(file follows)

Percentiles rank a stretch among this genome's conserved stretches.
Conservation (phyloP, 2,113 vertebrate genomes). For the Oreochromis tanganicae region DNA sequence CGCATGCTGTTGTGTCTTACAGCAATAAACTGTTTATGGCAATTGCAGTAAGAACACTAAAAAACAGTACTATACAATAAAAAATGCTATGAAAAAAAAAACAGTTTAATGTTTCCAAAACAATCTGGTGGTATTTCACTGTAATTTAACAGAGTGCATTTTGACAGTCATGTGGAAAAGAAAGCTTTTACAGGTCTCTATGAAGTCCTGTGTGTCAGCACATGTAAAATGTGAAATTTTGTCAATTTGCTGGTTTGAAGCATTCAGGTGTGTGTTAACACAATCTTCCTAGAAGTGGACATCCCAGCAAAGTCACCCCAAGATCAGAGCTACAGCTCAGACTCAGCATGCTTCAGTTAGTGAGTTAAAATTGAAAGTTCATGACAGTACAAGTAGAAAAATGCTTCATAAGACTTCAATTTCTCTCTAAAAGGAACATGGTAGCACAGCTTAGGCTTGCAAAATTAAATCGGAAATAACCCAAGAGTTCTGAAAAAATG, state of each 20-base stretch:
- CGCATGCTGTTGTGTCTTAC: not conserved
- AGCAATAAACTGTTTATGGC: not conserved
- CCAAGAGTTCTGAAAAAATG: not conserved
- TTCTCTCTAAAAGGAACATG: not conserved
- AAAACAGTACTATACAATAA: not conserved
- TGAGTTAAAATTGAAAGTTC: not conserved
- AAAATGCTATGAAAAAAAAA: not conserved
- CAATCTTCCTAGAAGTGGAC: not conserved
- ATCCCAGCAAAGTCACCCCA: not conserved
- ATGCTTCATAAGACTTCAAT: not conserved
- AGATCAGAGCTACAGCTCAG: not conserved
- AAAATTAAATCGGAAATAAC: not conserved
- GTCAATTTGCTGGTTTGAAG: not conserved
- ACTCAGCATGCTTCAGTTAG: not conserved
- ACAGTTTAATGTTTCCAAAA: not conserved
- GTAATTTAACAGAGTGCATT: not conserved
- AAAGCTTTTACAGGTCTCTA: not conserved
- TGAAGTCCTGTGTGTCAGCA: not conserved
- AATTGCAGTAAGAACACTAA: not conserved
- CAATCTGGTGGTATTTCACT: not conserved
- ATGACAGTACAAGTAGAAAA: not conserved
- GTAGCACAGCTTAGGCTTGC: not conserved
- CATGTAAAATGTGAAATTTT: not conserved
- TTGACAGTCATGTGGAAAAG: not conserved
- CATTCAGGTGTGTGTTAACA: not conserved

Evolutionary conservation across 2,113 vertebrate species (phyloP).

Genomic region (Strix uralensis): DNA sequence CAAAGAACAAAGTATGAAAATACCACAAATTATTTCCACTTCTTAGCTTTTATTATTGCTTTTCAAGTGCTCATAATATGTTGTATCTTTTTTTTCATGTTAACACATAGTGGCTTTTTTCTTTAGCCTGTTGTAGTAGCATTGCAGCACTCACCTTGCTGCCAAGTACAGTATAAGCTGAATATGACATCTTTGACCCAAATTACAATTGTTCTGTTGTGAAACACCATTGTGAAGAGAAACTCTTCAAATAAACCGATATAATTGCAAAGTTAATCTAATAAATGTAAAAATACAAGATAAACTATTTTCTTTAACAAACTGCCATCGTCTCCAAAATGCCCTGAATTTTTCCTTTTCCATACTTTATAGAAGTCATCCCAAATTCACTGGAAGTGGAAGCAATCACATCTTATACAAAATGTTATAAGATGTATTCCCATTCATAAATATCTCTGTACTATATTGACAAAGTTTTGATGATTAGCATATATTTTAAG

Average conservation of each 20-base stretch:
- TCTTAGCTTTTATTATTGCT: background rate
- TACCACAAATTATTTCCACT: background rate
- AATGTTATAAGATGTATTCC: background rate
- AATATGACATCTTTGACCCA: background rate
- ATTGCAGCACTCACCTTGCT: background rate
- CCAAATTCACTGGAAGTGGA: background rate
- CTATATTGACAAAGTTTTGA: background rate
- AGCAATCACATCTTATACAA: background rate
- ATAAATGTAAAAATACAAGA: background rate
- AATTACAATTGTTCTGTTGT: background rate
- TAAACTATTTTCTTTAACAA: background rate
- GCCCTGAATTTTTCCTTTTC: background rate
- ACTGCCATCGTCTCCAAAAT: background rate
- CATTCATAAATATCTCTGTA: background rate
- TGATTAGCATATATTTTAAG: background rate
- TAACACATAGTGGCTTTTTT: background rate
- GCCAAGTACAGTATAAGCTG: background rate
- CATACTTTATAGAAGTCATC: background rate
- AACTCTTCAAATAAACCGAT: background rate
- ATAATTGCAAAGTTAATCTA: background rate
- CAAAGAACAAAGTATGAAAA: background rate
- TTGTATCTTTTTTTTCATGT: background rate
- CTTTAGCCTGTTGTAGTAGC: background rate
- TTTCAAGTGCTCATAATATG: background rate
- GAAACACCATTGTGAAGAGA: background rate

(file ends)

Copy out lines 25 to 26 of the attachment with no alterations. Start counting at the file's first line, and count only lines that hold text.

- CATGTAAAATGTGAAATTTT: not conserved
- TTGACAGTCATGTGGAAAAG: not conserved